"Transsiberian" (directed by Brad Anderson) is a thriller that combines the Hitchcock-like deceptions of “Strangers on a Train” with the adventure of “Murder on the Orient Express” and maybe a little bit of the intrigue of “The Cassandra Crossing.” Roy and Jessie (Woody Harrelson and Emily Mortimer) are an American couple with a rocky relationship. In Beijing, they decide to that the trans-siberian train for seven days to Moscow and work on their marriage. Along the way, the come into social contact with a vagabond couple, Spaniard Carlos (Eduardo Noriega) and girl friend Abby (Kate Mara). What follows is a chase of disappearances and adventures, some of them off-train, and an unraveling that really would spoil the film if I said too much now.
Another big star is Ben Kingsley as cop Grinko. Well, is he a cop? Two-thirds through the film he utters one of the few philosophical lines in the film. “In the Soviet Union, we lived in darkness. Now we die in the light.” The lifespan for men had dropped from 65 to 58 in all the privatization, and he is 58.” In fact, we are introduced to his character right at the beginning with a shot of a freighter in the ice-laden Vladivostok port.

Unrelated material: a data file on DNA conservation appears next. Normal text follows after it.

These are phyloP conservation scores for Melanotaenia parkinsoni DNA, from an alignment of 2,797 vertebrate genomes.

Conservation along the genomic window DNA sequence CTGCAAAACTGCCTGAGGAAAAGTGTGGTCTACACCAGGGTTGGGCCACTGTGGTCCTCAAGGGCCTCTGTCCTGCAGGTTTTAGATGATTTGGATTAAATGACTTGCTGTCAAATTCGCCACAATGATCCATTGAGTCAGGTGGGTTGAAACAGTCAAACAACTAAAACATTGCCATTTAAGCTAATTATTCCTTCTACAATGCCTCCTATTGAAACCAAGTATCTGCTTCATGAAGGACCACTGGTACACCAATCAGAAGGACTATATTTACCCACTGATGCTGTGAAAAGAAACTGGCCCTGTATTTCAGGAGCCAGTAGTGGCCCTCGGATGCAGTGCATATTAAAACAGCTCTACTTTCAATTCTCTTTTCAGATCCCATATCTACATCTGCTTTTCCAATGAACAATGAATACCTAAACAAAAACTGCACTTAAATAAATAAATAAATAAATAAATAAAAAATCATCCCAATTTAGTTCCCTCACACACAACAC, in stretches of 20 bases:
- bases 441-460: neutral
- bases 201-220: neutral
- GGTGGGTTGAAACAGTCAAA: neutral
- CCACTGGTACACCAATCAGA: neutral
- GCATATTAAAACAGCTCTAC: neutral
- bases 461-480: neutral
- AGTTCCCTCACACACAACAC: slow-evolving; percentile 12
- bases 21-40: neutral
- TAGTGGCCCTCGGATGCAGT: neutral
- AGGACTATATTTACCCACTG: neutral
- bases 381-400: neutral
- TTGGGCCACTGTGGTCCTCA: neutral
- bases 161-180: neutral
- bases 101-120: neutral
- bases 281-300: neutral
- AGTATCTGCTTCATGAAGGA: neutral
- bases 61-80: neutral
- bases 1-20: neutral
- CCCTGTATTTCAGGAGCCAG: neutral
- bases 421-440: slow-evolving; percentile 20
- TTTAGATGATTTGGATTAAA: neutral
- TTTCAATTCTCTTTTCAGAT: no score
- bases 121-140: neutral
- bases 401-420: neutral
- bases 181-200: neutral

Other than this one little bit of philosophizing, most of the film is rather simple and basic as to dialogue, with its constant churning of disappearances and emergences. The film moves forward with striking images, which range from panoramic shots of the railroad, ranging from Mongolia to the Siberian taiga, to the towns along the way, like Irtusk. Much of the local outdoor scenery was shot in Lithuania. And visually, the film has some strong foreshadowing cues. At one point, a horse whinnies in the show, and the train passes close, and you notice there are only three cars. There is a spectacular derailment at the end, reminding you of “The Fugitive.”
This is an example of the new wave of independent film. Financing from several countries (principally Spain, but also the UK, with filming in China and Lithuania also), have some big stars, make the film top-notch professionally and technically, had a small distributor (First Run International Pictures, with Filmax and Canal-Madrid and as the production companies) start the platform theatrical release to get the underground buzz.
An AMC theater in Arlington VA last night at the 10 PM show had about 25 people. I am surprised there were not more.